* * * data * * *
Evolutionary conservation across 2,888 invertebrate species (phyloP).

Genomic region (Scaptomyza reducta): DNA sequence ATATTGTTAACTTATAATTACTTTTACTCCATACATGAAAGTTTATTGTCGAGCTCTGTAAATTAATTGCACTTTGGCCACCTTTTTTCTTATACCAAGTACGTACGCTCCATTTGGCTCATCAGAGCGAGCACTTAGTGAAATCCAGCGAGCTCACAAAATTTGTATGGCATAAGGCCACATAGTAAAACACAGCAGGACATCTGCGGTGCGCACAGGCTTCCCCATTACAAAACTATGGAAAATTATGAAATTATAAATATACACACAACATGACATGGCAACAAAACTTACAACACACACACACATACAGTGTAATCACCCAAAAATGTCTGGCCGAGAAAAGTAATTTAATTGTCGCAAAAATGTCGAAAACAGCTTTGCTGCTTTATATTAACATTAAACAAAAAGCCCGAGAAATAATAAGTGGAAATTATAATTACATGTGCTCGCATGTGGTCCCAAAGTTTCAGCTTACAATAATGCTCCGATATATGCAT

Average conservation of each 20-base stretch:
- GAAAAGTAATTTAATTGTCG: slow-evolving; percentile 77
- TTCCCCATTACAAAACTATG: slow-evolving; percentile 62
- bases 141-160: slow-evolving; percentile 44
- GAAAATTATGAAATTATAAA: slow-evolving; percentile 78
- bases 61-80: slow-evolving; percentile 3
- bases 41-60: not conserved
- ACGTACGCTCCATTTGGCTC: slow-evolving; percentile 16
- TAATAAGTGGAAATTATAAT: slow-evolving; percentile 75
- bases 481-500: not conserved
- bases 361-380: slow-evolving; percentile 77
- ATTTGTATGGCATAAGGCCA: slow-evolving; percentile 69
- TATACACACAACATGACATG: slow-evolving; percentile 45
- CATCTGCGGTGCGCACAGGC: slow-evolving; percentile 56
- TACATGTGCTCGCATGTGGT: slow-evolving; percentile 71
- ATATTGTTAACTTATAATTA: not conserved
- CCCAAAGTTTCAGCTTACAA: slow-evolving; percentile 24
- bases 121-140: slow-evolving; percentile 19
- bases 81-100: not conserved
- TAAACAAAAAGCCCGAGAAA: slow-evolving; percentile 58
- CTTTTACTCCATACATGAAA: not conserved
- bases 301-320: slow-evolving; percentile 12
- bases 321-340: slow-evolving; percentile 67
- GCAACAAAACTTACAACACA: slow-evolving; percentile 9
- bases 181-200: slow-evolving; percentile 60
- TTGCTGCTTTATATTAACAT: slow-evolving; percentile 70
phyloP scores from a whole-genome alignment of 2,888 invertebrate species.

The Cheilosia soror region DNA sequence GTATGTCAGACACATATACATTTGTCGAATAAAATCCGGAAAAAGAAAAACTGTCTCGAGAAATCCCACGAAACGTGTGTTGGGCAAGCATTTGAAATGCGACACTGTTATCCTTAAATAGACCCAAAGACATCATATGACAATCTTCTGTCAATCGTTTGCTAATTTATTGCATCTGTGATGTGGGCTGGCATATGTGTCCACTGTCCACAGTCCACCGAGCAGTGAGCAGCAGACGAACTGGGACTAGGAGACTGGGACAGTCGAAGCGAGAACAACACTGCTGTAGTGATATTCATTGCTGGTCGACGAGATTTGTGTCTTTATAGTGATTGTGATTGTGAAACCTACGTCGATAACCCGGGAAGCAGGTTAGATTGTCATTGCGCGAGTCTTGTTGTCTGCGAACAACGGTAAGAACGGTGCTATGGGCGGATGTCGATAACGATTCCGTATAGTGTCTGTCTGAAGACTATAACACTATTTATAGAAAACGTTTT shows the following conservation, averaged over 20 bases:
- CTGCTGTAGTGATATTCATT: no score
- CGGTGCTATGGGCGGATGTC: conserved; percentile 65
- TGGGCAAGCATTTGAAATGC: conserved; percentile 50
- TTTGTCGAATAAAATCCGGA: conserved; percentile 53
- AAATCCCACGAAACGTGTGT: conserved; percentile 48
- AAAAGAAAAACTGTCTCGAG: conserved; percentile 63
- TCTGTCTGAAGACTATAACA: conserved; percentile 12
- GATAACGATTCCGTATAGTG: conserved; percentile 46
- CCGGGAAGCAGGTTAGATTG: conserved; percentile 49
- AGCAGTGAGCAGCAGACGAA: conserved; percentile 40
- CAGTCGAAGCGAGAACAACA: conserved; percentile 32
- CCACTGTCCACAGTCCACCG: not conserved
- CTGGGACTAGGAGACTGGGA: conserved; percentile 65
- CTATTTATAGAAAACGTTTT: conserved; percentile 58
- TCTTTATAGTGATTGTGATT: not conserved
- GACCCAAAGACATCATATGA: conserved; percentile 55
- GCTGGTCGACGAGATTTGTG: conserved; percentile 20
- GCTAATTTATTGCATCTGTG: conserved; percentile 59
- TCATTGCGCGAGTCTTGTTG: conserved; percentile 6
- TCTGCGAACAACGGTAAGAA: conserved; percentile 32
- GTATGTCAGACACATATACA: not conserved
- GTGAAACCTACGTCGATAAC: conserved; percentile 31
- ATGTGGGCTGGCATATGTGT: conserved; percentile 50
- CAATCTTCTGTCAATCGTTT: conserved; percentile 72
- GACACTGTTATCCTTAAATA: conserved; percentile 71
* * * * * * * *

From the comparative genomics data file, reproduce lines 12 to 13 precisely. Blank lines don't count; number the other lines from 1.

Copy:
- bases 481-500: not conserved
- bases 361-380: slow-evolving; percentile 77